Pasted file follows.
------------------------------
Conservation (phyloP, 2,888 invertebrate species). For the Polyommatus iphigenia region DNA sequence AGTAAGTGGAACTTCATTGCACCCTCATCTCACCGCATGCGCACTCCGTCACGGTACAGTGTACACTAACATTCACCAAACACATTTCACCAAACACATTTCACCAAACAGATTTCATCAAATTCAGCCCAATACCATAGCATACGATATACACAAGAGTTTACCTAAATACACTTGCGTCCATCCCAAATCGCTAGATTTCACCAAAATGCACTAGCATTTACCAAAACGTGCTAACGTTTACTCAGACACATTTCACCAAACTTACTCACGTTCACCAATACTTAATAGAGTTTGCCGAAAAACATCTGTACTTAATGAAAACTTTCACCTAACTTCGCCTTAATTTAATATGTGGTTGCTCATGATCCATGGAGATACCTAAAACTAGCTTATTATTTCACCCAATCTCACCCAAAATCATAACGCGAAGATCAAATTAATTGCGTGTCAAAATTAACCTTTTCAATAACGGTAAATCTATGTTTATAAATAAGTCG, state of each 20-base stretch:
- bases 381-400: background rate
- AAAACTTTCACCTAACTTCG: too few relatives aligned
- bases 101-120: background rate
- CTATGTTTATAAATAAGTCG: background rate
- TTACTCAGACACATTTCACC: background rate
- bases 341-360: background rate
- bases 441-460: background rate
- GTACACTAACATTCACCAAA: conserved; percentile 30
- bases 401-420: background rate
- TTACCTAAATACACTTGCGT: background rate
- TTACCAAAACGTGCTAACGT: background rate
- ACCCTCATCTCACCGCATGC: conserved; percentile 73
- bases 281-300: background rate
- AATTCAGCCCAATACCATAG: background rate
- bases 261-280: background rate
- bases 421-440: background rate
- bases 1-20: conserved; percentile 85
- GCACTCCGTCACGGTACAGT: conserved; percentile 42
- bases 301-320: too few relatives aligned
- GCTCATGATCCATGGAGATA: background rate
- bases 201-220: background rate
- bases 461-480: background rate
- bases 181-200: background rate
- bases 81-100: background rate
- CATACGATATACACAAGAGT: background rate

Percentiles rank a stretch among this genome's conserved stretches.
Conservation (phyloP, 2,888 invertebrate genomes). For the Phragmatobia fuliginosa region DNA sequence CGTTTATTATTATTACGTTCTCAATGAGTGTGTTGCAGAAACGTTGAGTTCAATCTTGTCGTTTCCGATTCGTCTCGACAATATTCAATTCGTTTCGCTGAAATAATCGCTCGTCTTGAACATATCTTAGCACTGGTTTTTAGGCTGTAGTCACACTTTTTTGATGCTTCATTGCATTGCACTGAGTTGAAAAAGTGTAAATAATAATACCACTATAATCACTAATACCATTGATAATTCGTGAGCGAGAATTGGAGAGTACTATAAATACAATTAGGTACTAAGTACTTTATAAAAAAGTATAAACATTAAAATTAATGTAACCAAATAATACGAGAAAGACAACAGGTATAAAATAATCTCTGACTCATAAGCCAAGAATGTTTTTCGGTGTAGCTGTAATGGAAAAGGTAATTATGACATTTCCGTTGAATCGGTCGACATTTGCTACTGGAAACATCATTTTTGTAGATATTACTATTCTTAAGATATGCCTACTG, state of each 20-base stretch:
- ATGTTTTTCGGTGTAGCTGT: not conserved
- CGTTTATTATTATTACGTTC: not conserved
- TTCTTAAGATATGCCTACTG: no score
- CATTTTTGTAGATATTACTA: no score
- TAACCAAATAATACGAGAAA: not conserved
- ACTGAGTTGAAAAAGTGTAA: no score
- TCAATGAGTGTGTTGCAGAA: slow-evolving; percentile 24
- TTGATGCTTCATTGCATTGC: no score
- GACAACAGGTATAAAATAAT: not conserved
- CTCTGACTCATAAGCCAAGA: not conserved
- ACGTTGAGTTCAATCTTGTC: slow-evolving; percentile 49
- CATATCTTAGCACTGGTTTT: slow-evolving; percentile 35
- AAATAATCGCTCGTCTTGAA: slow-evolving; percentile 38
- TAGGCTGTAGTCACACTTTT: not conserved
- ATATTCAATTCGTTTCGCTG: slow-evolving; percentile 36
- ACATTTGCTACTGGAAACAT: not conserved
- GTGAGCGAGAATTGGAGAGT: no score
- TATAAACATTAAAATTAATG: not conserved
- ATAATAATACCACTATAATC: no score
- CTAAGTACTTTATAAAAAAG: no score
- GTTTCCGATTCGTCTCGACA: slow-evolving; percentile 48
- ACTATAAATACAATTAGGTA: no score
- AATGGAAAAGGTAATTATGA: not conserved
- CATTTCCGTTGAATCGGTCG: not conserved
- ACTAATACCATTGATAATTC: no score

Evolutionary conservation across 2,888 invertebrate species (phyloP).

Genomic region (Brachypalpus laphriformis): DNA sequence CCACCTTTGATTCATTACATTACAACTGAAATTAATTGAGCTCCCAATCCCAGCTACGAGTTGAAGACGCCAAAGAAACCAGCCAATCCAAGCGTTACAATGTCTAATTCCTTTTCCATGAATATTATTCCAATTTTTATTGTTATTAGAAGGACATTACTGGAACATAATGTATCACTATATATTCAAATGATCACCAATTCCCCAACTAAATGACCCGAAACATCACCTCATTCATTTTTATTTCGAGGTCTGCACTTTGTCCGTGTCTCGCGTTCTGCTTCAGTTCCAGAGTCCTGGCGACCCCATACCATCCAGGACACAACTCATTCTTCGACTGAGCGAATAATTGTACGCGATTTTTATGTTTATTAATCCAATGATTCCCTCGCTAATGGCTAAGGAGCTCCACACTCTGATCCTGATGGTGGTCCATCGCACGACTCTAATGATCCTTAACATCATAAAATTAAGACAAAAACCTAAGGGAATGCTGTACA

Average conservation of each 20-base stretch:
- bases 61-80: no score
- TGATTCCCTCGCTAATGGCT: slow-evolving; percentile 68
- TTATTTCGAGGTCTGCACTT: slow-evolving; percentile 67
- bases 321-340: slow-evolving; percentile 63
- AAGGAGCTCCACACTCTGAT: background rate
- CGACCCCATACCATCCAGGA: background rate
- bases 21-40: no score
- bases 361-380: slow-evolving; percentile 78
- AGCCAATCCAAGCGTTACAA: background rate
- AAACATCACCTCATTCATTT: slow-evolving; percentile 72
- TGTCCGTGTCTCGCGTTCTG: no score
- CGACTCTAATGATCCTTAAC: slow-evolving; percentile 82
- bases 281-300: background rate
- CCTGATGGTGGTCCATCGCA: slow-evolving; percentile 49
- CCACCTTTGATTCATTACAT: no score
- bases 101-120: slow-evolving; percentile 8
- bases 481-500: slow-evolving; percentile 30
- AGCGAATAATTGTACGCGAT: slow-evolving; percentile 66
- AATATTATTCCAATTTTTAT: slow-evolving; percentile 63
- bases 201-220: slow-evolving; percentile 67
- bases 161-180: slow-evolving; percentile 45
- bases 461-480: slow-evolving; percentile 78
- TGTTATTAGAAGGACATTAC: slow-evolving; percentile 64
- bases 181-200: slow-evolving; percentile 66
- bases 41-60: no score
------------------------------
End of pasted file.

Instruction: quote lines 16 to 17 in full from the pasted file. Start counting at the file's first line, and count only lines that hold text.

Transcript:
- bases 261-280: background rate
- bases 421-440: background rate